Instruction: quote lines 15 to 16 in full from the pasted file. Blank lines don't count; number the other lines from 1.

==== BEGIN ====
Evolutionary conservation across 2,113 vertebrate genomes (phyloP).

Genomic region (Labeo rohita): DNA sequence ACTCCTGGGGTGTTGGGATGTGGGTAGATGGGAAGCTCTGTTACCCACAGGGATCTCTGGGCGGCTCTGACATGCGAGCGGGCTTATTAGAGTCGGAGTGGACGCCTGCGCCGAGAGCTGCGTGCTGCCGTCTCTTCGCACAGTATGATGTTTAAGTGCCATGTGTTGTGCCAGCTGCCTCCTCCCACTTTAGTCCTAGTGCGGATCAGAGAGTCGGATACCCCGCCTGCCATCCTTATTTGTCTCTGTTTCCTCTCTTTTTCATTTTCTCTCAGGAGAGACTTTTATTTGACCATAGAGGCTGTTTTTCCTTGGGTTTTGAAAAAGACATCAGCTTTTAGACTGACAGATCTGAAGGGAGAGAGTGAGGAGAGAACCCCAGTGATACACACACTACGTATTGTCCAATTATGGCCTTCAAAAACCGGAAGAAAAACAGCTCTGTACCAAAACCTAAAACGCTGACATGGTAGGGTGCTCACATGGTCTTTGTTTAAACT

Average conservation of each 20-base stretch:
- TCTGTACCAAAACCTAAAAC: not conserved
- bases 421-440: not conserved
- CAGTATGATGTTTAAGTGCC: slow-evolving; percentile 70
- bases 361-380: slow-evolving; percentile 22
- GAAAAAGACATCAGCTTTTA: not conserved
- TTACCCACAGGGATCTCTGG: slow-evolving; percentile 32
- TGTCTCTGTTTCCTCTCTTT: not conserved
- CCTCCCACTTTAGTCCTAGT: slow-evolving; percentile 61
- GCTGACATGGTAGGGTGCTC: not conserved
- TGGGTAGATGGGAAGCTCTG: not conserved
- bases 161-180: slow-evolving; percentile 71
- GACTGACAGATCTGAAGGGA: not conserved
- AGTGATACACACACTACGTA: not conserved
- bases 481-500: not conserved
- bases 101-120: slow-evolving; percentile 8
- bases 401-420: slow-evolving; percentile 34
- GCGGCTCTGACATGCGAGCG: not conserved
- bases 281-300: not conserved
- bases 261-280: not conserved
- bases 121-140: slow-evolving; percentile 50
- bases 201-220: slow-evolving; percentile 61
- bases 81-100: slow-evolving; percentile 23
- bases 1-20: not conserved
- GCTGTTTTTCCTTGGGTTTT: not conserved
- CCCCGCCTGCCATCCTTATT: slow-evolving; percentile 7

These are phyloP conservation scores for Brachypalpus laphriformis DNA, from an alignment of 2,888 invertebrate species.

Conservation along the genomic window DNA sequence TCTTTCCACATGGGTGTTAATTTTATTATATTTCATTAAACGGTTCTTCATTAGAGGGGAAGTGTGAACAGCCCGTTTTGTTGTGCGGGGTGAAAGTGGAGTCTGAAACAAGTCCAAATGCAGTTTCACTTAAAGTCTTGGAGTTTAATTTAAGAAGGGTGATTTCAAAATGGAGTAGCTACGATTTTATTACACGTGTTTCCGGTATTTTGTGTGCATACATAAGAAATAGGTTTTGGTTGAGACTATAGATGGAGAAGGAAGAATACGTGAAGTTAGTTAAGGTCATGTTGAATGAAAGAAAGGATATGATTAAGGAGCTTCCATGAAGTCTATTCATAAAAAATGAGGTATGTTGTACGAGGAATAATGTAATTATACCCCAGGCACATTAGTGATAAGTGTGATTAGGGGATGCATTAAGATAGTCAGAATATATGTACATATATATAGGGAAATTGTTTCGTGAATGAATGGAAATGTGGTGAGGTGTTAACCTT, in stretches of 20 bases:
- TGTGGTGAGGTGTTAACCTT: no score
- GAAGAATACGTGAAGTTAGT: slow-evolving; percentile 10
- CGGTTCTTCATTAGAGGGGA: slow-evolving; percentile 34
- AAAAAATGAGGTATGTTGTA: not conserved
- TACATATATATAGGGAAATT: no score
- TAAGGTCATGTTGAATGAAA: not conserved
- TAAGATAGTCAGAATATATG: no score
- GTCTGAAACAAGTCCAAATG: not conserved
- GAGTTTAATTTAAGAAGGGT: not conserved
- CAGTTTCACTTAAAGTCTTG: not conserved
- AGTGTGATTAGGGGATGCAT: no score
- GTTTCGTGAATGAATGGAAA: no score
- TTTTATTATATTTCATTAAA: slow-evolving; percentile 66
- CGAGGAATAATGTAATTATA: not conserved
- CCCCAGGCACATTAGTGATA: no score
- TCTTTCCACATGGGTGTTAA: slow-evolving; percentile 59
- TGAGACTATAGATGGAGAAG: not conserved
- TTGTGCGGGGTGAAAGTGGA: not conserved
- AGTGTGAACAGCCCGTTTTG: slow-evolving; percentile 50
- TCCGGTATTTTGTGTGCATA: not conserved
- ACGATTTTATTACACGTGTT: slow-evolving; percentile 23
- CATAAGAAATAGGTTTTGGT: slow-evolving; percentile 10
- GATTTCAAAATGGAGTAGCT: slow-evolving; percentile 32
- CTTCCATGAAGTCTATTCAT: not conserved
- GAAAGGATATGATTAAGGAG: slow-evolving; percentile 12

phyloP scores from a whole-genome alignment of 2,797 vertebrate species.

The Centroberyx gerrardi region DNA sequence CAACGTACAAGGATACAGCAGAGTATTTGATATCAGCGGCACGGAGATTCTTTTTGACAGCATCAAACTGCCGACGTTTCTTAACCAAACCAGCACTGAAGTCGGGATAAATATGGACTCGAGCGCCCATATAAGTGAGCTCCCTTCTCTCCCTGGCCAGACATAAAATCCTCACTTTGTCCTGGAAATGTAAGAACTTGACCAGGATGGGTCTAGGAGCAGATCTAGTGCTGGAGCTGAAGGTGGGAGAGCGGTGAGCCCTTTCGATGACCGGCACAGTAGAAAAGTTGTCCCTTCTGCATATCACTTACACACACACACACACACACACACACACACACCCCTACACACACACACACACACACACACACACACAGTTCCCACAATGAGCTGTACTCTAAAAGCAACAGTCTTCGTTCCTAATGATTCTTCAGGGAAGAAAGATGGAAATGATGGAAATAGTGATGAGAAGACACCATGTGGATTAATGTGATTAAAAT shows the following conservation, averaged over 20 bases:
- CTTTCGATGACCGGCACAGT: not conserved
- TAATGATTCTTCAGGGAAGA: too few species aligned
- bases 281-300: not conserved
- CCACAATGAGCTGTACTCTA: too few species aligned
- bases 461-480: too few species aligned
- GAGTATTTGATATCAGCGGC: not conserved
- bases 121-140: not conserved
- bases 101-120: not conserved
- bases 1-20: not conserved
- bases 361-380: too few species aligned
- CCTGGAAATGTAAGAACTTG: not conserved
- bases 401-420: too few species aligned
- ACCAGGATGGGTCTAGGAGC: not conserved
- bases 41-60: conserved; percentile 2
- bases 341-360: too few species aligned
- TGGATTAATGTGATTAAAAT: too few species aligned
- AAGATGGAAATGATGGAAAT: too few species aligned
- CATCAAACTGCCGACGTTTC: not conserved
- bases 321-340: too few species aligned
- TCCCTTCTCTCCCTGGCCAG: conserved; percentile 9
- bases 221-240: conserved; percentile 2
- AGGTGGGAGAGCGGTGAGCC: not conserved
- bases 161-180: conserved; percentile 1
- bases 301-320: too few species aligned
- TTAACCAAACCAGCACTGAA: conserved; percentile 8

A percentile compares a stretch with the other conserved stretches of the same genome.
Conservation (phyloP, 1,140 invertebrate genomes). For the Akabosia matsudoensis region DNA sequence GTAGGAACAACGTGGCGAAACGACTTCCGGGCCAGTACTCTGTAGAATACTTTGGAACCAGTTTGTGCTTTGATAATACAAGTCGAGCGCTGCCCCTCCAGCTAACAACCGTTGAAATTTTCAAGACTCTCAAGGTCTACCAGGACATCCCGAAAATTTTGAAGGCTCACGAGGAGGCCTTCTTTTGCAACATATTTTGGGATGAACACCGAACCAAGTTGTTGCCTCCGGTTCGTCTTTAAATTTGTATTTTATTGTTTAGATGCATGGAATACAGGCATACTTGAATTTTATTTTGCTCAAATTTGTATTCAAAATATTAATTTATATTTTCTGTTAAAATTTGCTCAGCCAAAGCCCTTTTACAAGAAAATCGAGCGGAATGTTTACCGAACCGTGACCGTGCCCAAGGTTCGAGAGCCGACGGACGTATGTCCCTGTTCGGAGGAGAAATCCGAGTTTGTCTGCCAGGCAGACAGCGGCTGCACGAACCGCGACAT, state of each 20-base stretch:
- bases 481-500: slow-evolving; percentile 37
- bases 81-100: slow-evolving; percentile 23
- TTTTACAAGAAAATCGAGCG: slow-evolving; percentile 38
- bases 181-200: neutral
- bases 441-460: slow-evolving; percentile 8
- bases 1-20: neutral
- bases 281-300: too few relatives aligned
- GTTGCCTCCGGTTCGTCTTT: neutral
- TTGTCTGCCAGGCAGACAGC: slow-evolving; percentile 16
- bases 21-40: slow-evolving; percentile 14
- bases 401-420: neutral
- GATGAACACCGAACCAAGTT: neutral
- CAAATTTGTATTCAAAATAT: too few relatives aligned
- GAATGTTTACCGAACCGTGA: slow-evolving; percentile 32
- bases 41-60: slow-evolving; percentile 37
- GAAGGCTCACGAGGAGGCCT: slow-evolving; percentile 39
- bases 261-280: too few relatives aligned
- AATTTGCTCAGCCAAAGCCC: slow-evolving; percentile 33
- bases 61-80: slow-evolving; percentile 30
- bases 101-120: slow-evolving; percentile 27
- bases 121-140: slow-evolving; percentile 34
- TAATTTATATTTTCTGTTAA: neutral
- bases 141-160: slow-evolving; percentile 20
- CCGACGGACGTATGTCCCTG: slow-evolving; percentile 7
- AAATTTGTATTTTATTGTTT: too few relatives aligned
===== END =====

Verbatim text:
- GACTGACAGATCTGAAGGGA: not conserved
- AGTGATACACACACTACGTA: not conserved